You’re also supporting small enterprises that are in the business of creating resiliency for others.

That’s right. In conjunction with LISC, we provided capital to InverSOL, solar inverter business producing a small, solar-powered generator that can be used in emergencies and isn’t dependent on the grid. It’s a Puerto Rican-owned company employing local people whom we have also trained. Supporting alternative energy projects is part of our strategy so that our island can become more resilient, little by little.

How does renovating baseball fields through the Play Ball Again initiative fit in with your other work?

This is another kind of recovery. It’s a beautiful project that will help communities rebuild and allow boys and girls that used to play on fields, and now can’t because of the damage the hurricane did, return next season. The fields are a social focal point for so many communities. It is really one of the most uplifting projects I have worked on.

What have you learned from the research for your Rubinger Fellowship project?

First, that there was a lack of rapid response and that’s prompting us to ask why did it happen that way, and what can we do better next time. We learned that the municipalities* were actually in a better position to help people than the federal or state governments. (*The 79 municipal governments or municipios in Puerto Rico function like county administrations on the mainland U.S.)

Second, we are understanding more about the medium-term response. We know that federal funds have been very slow to get here, and only about $5 to $8 billion of the more than $40 billion allocated for recovery have been disbursed. They’re practically stuck at this point, for a variety of political reasons, at the state level—we know what happened with the governor—and in the executive branch of the federal government. Just recently, $500 million that was supposed to come to Puerto Rico for the recovery was diverted to continue building the wall between Mexico and the U.S. So we’re digging into those issues, to see how they unfolded and how it could be done better next time.

The reconstructed roof of Jardines Jaucas, a nursery in southern Puerto Rico that received a recovery and resiliency grant through PathStone and Wells Fargo.
The reconstructed roof of Jardines Jaucas, a nursery in southern Puerto Rico that received a recovery and resiliency grant through PathStone and Wells Fargo.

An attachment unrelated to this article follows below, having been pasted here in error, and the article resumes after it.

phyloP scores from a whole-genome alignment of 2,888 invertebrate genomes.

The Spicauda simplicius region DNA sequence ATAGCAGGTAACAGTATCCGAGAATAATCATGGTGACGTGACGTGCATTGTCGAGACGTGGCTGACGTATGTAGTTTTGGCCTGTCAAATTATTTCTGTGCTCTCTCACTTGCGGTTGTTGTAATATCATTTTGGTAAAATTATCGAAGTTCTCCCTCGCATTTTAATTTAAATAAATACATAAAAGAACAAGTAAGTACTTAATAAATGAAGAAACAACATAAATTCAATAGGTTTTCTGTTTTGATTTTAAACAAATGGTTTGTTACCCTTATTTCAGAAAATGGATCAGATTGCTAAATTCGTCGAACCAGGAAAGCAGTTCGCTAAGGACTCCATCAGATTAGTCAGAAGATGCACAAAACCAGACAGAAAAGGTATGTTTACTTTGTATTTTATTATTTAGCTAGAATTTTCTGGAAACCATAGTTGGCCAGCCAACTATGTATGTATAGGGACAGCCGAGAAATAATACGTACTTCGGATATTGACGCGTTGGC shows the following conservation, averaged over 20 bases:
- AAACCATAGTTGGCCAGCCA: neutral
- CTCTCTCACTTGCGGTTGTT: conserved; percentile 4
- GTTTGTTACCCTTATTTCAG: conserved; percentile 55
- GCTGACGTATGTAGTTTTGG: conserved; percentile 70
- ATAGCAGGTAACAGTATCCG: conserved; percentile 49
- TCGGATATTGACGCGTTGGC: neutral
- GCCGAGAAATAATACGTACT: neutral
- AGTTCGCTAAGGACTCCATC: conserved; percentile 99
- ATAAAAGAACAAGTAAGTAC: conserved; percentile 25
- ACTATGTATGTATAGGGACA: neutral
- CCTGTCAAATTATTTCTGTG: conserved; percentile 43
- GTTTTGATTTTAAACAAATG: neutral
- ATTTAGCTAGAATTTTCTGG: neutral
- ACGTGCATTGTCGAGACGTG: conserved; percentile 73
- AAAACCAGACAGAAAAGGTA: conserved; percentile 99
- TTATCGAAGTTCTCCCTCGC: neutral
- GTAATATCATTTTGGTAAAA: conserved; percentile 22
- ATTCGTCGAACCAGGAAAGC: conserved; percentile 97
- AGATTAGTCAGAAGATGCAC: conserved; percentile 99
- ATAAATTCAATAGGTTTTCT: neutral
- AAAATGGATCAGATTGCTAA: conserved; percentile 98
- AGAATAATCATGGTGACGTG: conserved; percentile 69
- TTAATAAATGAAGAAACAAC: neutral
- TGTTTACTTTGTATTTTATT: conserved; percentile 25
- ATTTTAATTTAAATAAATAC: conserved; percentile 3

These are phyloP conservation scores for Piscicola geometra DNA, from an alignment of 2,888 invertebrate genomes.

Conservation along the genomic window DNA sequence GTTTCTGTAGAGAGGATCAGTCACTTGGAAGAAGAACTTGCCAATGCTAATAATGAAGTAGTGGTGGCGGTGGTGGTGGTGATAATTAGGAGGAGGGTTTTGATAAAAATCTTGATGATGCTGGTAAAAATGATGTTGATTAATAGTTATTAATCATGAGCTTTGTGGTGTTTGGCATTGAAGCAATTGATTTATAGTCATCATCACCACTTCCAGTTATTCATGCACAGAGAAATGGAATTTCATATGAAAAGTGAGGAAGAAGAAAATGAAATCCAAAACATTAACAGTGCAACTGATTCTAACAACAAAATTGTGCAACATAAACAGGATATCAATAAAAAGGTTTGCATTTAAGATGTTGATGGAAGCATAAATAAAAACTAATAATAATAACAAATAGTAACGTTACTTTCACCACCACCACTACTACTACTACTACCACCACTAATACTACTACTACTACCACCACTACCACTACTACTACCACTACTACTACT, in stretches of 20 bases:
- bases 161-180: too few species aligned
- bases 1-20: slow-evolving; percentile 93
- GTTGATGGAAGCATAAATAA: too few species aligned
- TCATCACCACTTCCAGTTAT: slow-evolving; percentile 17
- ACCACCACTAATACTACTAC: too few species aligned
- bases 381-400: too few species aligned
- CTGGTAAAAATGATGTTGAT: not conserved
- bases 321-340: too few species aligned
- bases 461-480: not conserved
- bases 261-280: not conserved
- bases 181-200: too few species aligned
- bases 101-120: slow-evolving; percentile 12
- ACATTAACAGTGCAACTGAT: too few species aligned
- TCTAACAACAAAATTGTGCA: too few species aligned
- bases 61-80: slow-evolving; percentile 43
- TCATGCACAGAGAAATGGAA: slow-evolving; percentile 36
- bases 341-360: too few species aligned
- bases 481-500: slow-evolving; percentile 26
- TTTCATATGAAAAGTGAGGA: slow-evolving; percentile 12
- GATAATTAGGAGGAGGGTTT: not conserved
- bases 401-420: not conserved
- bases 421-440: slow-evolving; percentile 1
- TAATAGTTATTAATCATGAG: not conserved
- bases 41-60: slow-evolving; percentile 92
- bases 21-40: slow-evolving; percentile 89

It’s very hard to get accurate numbers about what’s happened in Puerto Rico, and what the situation was before the hurricane. Even regarding the number of people who died as a direct or indirect result of Maria. You can find figures anywhere from several hundred to 5,000. And there are no concise numbers about how many people are still living under blue tarps. If you ask the housing department, you get one number. If you ask FEMA, you get another number. But wherever you go around in Puerto Rico, you see a lot of blue tarps. That’s another example of how we need better information in order to prepare for a future disaster..

Many people have left the island or been relocated from their neighborhoods in the aftermath of the hurricanes. Do you see depopulation affecting local small business and community networks?

It’s definitely raising a lot of issues for economic development. Puerto Rico lost around 150,000 people after Maria. Less people mean less market for small businesses. On top of that, the government is downsizing a lot of its services, like schools. So you get a domino effect with depopulation.

Moda WM, a boutique and salon in Salinas, P.R., was decimated by flooding, which in turn caused all merchandise and equipment to mold. A $5000 grant replaced wood walls with PVC panels, removed fungus and helped raise storage two feet off the ground.
Water damage and mold after the hurricane.

Still, some of the communities we work with are organizing better. I’m also on the board of an organization called Barrio Eléctrico, which works with solar power. We’re seeing people creating microgrid projects and looking for partners that can provide them to communities. We see people working to become more resilient at the local level.

What do envision for the long term in Puerto Rico?

We will see an uptick in economic indicators in the medium term because of the federal funding that will be coming in, however slowly. But once that funding dries up, we will be left in a precarious situation again, with a fragile economy. The real risk is the lack of vision for the long term and the lack of investment and capital flowing into the island.

Also, a lot of the contracts for deploying federal money are going out to American-owned companies. Some of those companies subcontract to native businesses, but at the end of the day, most of the money gets recirculated back to the U.S. The research we’ve done for the Rubinger project reflects this. We just got a grant from the Economic Development Agency to help us assist native small businesses boost their capacity to win federal contracts.  

How has the Rubinger Fellowship helped you personally?

The connections with the other fellows help me see I’m not alone. We’ve been so busy with the work in Puerto Rico that I don’t always have the chance to take in the work of other people in our field. Being part of the fellowship has been a very uplifting experience.

It’s also helping us tell the stories of the people behind the numbers. For every small business and every blue tarp, there’s a person who is struggling to recover. This project will help make some of those voices heard.

Rubinger Community Fellowship

They come from all corners of the country, and all share a deep commitment to helping their communities thrive. Meet the 2019 Fellows.